Sheets ‘Back’

Shortstop Leads TA Into Matchup With Bees

Posted: June 7, 2014

TA’s Alexa Sheets hit her fourth home run of the season Thursday, weeks after suffering a severe concussion. (Photo by Michael Reilly)

BRIDGEWATER — In Thursday’s 3A West Region semifinal win over Patrick County, Turner Ashby High School shortstop Alexa Sheets hit a home run in the top of the seventh inning — a two-run laser over the left-field fence at Liberty High School in Bedford that put the undefeated Knights up 8-0 as they rolled to a 9-0 win and a state tournament berth.

As Sheets, a 5-foot-4 junior who has committed to play softball at James Madison, passed third base, trotting off her fourth home run of the season, TA coach Laura Bowman just said, “And you’re back.”

“That’s the first thing I said to her when she passed there,” Bowman said. “Just because it’s been a rough, what, three weeks?”

Very. Three weeks ago, Sheets left the TA softball field in an ambulance.

Sheets said she doesn’t remember what happened when a Monticello baserunner tried to steal second on May 23, but Sheets has, through eyewitness accounts, pieced most of it together.

“I don’t remember, but from what I heard, I was on shortstop and a girl was stealing,” the 17-year-old Sheets said Friday afternoon during practice, the Knights’ last before today’s 3A West title game against the also-undefeated Brookville Bees. “And I dove for the ball — and the ball was on the right side of the bag, and I dove for it. But I was paying attention to the ball; I really had no idea about the runner, and we just collided head to head, and then, I was out.”

Other people have more violent versions of the collision that took out both Sheets and the Monticello runner, who later joined Sheets in that ambulance.

“When I first went out there, her eyes were rolling back in her head,” Bowman said. “I thought she was dead because I’ve never seen anybody knocked out before. … So, to see that, I seriously thought she was dead. So then, when she could respond and she couldn’t really move, I thought she was paralyzed.”

Olivia Cook’s version isn’t any better.

“I saw her fly up in the air,” said the Knights’ junior second baseman, who plans to walk on at JMU. “She came down, and her eyes were blinking really fast — they were closed but they were, like, fluttering, and that’s it.”

Sheet said she was out for about a minute and does remember a few things.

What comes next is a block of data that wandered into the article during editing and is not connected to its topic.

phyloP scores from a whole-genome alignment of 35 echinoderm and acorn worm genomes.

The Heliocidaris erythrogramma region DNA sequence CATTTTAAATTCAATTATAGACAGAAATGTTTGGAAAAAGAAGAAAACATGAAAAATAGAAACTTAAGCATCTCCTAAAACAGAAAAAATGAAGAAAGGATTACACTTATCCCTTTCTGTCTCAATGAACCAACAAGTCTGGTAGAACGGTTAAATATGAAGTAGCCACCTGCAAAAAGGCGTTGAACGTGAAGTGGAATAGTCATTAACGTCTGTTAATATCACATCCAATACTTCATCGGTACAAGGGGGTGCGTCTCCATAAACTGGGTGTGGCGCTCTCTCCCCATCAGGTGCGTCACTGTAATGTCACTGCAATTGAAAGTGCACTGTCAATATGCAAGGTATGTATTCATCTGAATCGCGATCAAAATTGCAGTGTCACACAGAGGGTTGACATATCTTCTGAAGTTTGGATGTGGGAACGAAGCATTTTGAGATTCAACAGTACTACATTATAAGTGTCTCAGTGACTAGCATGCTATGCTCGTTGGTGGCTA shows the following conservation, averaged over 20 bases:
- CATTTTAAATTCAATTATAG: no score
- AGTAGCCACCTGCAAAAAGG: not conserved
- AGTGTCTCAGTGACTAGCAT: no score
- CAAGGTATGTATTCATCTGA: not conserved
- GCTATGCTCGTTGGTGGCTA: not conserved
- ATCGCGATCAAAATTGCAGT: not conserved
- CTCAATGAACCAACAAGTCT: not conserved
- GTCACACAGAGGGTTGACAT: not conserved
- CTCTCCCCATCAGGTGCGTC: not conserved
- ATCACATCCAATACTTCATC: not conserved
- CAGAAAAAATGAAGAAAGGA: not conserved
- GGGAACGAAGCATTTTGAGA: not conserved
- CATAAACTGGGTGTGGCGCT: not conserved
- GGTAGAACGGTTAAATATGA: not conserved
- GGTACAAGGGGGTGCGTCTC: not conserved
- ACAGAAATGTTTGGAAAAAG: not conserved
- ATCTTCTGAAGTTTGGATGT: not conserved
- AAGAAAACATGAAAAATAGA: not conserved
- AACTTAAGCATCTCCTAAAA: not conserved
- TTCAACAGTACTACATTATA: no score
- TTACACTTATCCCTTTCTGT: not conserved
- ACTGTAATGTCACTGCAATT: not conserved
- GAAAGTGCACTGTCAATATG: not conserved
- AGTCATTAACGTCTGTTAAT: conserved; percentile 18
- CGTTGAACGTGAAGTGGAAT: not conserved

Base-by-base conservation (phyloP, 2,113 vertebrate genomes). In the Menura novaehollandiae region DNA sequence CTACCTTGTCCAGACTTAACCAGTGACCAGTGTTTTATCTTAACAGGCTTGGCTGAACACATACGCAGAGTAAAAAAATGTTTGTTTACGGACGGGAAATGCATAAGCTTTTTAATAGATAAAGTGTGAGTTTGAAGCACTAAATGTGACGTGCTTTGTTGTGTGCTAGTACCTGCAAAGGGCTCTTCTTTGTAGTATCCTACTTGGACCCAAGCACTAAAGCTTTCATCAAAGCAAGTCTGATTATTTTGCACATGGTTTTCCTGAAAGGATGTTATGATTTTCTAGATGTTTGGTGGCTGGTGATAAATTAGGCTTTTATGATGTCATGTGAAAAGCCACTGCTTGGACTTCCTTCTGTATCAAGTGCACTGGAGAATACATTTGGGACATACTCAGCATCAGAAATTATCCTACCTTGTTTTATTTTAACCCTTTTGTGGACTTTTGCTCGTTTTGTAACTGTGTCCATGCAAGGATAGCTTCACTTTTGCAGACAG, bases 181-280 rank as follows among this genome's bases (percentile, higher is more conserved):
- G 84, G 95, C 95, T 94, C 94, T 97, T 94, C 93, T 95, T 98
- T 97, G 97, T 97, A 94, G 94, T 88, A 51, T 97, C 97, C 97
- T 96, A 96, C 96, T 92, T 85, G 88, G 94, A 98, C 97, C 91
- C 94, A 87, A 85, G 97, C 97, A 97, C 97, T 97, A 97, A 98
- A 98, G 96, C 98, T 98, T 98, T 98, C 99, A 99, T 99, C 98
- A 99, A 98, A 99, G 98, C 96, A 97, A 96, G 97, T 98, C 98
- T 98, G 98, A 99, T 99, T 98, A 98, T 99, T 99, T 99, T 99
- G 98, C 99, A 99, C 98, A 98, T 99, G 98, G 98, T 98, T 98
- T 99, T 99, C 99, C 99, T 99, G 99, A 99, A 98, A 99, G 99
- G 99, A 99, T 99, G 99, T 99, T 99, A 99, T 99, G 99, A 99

“I woke up, and they asked me what was the score, and I said, ‘Two to zero,’ and the score was 14 to zero,” she said.

She also remembers running toward second base, even if she doesn’t remember the reason.

“When I woke up, I thought I got hit in the face by the ball,” Sheets said. “I was looking for my mom. As soon as I woke up, I was looking for my mom.”

The collision left Sheets’ cheek swollen and destroyed her memory of the game. She didn’t fully regain her senses until she got to the hospital, where she was diagnosed with a severe concussion.

“I opened my eyes and was looking around and I was really confused,” Sheets said. “… They were talking to me and stuff, and I didn’t remember that. And then, when I got into the ambulance, I actually figured out I’m in the ambulance; I’m going to the hospital.”

Sheets said this was her second hospital trip since January. A tractor trailer hit her Chevrolet Malibu. Sheets said she had a whiplash and a sprained neck and back as a result of the wreck.

The reason for the May 23 hospital trip cost Sheets three games — the entire Conference 29 tournament. Bowman said there also were five days of gradual work to get Sheets back to practice. It started with Sheets pedaling stationary bike for about 30 minutes.

Sheets’ first game back was in the quarterfinals of the regional tournament June 3, and Bowman has eased Sheets back into the lineup. Before the concussion, Sheets batted leadoff. Now, she’s hitting ninth, giving the Knights’ a formidable threat at the bottom of their lineup as they return to Liberty-Bedford today for the regional championship game.

They play slap-hitting Brookville (24-0) at 5:30 p.m.

TA (24-0), by making the title game, clinched a bid to the two-round 3A state tournament. But just making it isn’t enough for the Knights, who are three wins away from tying the program record for most wins in a season. The 2004 team — which won TA’s only state softball title — went 27-2.

“For one, I would never want to go into a game with the attitude that you don’t want to win it,” said Cook, whose team is seeking its first regional title since 2009 (TA beat Brookville) and sixth overall. “Just because it’s not do or die doesn’t mean I’m just going to be relaxed. And if we do win, we’ll play the second-place team in the other regional, which is good. And we want three championships, not just one or two.”

Sheets is batting .391 and leads the team with 13 stolen bases. She also has six doubles, a triple and 21 RBIs. Her on-base percentage is .487, and she’s slugging .703. She also had an early (and unintentional) test during the pregame infield practice of TA’s quarterfinal win over Lord Botetourt.

“I was trying to hit a ball to Cana [Davis] in center field, and it was line shot right at Alexa,” Bowman said. “Alexa was kind of standing toward the center of the field, and my stomach just turned. … She caught it fine, but I was doing everything I could to protect her. But she’s fine. … She just put her glove up. She was fine, and I was like, ‘All right. We’re OK.’”

And on Thursday, Sheets was, officially, back.



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